Alder and Unicorn, Eleven inches, Slightly Springy   Leave a comment

“We do not speak his name! The wand chooses the wizard, Mr. Potter. It’s not always clear why. But I think it is clear that we can expect great things from you. After all, He-Who-Must-Not-Be-Named did great things. Terrible! Yes. But great.”

Mr. Ollivander (Harry Potter and the Philosopher’s Stone)

This is the wand that chose me.

Information provided by JK Rowling for my wand:

Wand Wood – Alder

Alder is an unyielding wood, yet I have discovered that its ideal owner is not stubborn or obstinate, but often helpful, considerate and most likeable. Whereas most wand woods seek similarity in the characters of those they will best serve, alder is unusual in that it seems to desire a nature that is, if not precisely opposite to its own, then certainly of a markedly different type. When an alder wand is happily placed, it becomes a magnificent, loyal helpmate. Of all wand types, alder is best suited to non-verbal spell work, whence comes its reputation for being suitable only for the most advanced witches and wizards.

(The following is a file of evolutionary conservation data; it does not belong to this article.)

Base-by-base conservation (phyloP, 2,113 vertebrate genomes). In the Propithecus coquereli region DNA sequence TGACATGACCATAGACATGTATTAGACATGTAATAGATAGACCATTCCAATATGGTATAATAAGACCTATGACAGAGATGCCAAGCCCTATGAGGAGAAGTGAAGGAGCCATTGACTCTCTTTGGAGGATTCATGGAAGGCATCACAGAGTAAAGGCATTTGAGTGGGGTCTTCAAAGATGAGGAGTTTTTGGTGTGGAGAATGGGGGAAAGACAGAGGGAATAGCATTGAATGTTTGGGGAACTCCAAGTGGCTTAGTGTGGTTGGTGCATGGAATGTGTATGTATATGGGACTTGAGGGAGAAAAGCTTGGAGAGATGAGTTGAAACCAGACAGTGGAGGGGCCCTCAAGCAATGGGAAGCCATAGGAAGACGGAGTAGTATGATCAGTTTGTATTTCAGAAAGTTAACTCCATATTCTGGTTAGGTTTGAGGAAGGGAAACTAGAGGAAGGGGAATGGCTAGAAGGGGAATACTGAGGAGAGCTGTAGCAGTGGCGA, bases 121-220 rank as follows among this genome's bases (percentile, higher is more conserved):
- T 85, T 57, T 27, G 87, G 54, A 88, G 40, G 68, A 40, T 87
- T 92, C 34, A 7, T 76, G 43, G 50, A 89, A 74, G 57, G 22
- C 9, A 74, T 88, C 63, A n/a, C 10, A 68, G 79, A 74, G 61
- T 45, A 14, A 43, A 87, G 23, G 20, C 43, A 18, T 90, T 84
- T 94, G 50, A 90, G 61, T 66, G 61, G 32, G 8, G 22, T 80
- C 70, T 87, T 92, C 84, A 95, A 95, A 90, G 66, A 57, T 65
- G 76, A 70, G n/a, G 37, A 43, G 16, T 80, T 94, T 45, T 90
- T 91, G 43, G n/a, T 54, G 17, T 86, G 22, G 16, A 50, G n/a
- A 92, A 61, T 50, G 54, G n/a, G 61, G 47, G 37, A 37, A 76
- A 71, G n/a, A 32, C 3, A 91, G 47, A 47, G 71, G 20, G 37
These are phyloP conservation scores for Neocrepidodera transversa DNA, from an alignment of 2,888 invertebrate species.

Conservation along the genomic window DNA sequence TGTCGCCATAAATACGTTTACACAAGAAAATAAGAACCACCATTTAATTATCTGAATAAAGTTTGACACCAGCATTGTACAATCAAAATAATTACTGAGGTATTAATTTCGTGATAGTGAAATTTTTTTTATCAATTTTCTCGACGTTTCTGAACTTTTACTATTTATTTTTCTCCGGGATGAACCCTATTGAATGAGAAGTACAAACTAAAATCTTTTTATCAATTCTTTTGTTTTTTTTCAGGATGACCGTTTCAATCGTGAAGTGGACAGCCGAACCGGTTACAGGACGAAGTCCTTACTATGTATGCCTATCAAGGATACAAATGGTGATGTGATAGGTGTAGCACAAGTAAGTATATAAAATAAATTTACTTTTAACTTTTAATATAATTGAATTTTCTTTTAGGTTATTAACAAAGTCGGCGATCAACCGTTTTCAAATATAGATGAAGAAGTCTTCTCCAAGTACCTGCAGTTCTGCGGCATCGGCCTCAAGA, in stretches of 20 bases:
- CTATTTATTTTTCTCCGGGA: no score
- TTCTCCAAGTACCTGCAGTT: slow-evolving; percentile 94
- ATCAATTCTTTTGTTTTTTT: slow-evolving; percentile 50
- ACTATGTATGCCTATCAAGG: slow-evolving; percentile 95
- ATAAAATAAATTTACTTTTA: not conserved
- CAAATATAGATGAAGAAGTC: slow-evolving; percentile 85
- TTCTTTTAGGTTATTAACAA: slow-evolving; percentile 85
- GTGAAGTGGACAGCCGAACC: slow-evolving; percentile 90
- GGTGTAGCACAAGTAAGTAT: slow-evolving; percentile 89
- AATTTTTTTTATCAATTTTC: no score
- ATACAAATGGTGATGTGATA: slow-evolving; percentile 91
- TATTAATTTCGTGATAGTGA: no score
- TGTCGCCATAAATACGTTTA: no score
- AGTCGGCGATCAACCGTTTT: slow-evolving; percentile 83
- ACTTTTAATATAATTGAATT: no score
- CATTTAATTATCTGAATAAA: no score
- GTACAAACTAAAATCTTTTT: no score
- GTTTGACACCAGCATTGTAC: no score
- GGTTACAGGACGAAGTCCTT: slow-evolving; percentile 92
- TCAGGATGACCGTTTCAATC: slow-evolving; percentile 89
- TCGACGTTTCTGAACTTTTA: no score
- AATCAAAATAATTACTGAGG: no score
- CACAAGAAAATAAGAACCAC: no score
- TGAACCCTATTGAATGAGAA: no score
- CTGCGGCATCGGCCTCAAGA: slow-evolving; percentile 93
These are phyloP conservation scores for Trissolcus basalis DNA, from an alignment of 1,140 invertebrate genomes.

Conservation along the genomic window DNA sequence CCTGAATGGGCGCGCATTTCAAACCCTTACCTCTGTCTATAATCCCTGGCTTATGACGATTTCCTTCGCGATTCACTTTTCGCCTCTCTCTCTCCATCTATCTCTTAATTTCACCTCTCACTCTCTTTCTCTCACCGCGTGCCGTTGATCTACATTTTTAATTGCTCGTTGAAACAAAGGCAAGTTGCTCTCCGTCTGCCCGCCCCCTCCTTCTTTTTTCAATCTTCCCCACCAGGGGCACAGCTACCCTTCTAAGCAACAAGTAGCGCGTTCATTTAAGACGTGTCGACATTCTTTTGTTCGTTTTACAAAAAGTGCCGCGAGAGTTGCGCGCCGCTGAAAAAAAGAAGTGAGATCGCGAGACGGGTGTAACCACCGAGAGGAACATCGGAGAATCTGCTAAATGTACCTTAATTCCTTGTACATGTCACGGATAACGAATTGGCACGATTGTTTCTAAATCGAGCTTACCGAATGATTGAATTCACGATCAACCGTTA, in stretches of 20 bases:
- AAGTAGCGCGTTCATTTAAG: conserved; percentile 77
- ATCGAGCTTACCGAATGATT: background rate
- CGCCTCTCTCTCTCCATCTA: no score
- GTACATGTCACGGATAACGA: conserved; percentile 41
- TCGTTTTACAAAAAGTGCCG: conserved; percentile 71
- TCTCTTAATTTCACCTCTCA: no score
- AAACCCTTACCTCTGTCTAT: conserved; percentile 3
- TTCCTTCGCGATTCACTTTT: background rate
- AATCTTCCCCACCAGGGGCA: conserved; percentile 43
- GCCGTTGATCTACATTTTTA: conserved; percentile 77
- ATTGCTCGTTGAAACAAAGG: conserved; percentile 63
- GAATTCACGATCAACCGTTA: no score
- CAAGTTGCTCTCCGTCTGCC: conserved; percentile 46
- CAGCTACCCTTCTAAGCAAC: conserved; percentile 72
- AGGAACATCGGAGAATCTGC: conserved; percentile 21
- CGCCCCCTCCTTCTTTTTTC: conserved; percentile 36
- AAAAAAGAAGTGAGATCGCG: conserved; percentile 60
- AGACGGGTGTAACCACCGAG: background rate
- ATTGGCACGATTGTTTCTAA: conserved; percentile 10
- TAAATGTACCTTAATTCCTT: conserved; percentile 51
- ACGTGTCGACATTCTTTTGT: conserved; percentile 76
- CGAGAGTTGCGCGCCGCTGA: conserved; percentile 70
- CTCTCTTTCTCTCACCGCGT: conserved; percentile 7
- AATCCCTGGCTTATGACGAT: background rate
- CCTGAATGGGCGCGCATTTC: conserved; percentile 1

Wand Core – Unicorn Hair

Unicorn hair generally produces the most consistent magic, and is least subject to fluctuations and blockages. Wands with unicorn cores are generally the most difficult to turn to the Dark Arts. They are the most faithful of all wands, and usually remain strongly attached to their first owner, irrespective of whether he or she was an accomplished witch or wizard.

Minor disadvantages of unicorn hair are that they do not make the most powerful wands (although the wand wood may compensate) and that they are prone to melancholy if seriously mishandled, meaning that the hair may ‘die’ and need replacing.

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